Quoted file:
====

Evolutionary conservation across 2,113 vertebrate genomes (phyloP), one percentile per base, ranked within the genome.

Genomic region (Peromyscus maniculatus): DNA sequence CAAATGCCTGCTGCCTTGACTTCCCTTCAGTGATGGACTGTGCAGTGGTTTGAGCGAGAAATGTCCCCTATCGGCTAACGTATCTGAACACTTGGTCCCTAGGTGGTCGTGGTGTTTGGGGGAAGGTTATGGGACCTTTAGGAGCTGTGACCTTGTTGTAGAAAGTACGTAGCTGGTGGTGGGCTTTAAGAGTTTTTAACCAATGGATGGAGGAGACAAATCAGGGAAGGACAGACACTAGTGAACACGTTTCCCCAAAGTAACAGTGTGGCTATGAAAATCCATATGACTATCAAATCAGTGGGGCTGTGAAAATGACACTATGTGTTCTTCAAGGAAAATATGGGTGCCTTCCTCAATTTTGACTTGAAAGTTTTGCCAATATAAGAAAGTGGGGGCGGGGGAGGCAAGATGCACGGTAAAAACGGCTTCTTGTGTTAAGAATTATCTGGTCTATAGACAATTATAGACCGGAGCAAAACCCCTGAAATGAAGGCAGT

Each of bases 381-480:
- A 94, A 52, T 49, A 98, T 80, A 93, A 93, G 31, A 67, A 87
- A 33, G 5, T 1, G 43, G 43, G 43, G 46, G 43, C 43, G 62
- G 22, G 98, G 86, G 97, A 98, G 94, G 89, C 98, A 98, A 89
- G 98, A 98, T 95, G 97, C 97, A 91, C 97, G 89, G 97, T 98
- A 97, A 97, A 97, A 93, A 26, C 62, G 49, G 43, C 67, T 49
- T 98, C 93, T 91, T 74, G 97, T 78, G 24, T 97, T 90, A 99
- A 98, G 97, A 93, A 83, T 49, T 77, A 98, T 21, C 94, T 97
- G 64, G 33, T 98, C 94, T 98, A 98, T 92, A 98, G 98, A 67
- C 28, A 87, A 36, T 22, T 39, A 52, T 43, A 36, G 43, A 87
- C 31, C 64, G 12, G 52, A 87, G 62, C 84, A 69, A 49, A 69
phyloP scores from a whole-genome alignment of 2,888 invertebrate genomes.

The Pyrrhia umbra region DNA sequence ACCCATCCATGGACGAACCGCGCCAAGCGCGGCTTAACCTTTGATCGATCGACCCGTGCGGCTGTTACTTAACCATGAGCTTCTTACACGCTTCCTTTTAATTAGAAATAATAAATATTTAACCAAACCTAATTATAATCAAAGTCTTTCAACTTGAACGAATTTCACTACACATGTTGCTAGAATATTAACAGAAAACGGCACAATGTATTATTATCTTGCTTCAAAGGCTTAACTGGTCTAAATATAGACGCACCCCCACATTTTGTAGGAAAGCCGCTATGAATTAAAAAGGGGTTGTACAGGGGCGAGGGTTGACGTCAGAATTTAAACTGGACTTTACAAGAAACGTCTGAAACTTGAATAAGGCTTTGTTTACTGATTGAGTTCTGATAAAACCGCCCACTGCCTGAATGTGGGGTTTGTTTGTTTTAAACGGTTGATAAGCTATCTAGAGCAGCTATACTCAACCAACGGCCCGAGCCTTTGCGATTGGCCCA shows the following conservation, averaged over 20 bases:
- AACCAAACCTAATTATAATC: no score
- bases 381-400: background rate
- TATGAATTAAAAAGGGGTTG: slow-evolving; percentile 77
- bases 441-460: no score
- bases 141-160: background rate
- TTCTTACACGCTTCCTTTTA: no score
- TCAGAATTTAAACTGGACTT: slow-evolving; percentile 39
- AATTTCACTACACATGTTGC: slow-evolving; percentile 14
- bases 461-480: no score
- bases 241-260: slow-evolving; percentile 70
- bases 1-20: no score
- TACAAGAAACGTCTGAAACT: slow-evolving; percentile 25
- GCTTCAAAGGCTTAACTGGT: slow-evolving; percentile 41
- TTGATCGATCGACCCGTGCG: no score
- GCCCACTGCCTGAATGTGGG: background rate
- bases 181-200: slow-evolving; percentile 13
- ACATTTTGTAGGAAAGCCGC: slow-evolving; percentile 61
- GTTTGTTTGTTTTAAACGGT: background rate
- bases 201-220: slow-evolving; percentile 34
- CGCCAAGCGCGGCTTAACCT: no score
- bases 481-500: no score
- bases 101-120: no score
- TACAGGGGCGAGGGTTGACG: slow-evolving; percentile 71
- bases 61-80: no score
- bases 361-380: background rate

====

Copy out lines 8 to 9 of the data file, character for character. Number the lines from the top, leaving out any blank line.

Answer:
- A 97, A 97, A 97, A 93, A 26, C 62, G 49, G 43, C 67, T 49
- T 98, C 93, T 91, T 74, G 97, T 78, G 24, T 97, T 90, A 99